Saturday, July 5, 2014

Jensen, 2002, The Culture of Make Believe (Political theory, sort of)

I read this about the time that I got cross reading Zizek on Violence (last year), and came back to it because it is such a contrast to the pile of books I’m currently working through. It still doesn’t compare well.  Laughton’s Tainted Source, Losurdo’s Liberalism: A Counter-History, Acemoglu and Robinson, Clark, and others I’m just dipping into are all coherent and weighty narratives making serious arguments about serious subjects. Even when they induce high blood pressure, they do so through evidence, not rhetoric, though none of them is rhetorically sloppy.  Jensen is rhetorically punchy, sometimes deviously so, but fundamentally lightweight. With chapter titles like utility, invisibility, contempt, property, power, and philanthropy, Jensen takes on easy targets. It’s easy to be outraged at apartheid’s labour laws, or lynching in the American south, slavery, racism, or economic oppression. The rhetoric is rich, and choir of liberal sophomores or bored suburbanites seeking the outrage of the righteous is easily made uncomfortable - presumably we buy the book to become so.  But look carefully at the footnotes and the sequence of argument.  This has the hallmarks of a HAT-WAP-LAFFN: have a thought, write a paper, look up a few footnotes.  Google makes it too easy.  Despite the footnotes, it is not much more substantial than an op-ed, and it becomes tiresome quickly.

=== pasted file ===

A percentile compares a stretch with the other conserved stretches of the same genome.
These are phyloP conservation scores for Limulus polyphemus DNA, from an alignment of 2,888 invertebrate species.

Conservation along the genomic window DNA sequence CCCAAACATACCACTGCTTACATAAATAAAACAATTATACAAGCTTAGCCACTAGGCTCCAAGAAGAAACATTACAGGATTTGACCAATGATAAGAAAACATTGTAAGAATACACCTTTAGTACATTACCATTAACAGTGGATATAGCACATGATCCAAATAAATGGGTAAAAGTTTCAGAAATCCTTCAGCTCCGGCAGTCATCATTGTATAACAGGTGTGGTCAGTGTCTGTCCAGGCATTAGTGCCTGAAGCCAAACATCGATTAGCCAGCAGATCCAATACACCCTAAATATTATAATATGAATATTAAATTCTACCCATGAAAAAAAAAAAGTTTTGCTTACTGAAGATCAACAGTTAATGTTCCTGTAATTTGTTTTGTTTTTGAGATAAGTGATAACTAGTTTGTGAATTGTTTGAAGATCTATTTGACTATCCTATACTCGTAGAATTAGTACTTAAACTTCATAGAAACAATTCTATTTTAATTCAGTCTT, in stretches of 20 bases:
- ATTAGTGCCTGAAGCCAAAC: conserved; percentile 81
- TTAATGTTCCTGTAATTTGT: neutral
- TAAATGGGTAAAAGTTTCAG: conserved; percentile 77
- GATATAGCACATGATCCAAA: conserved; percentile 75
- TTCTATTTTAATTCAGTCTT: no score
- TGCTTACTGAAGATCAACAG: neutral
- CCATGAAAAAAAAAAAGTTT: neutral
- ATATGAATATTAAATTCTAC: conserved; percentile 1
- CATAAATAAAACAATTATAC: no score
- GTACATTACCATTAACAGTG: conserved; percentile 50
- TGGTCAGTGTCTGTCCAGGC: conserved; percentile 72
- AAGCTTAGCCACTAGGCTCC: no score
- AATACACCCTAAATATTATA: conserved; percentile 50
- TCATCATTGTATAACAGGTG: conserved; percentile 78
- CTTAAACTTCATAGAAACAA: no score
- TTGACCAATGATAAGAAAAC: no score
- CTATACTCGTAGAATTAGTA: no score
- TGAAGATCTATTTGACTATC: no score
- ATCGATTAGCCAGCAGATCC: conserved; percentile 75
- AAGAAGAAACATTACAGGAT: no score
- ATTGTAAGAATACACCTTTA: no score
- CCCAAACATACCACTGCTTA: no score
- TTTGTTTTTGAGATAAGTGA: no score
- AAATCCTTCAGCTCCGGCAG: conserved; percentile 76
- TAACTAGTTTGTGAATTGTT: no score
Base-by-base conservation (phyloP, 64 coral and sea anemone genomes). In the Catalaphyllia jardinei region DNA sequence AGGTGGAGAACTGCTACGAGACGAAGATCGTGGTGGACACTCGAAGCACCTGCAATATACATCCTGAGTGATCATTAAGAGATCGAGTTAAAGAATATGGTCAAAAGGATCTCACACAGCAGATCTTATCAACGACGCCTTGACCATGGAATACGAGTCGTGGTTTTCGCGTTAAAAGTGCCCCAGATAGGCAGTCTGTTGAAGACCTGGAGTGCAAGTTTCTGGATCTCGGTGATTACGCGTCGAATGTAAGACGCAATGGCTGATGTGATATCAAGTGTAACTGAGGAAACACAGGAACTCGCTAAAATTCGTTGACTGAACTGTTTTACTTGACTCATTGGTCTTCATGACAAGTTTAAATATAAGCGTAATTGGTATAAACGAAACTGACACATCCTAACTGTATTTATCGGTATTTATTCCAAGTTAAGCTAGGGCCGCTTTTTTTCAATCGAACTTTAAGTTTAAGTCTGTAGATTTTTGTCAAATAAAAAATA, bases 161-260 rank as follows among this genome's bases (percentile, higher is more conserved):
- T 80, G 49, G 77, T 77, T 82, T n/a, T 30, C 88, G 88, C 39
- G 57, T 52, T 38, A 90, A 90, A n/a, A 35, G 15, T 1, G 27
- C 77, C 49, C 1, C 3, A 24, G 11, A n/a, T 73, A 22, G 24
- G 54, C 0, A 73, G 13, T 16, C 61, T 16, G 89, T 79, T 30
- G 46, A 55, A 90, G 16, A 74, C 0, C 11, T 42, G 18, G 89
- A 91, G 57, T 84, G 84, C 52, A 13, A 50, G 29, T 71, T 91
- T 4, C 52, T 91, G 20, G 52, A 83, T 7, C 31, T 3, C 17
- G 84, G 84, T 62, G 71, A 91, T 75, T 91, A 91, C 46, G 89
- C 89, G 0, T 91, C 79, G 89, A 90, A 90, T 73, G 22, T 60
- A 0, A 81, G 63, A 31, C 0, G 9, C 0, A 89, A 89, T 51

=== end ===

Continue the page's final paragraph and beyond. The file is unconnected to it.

David Last, 21 April 2014

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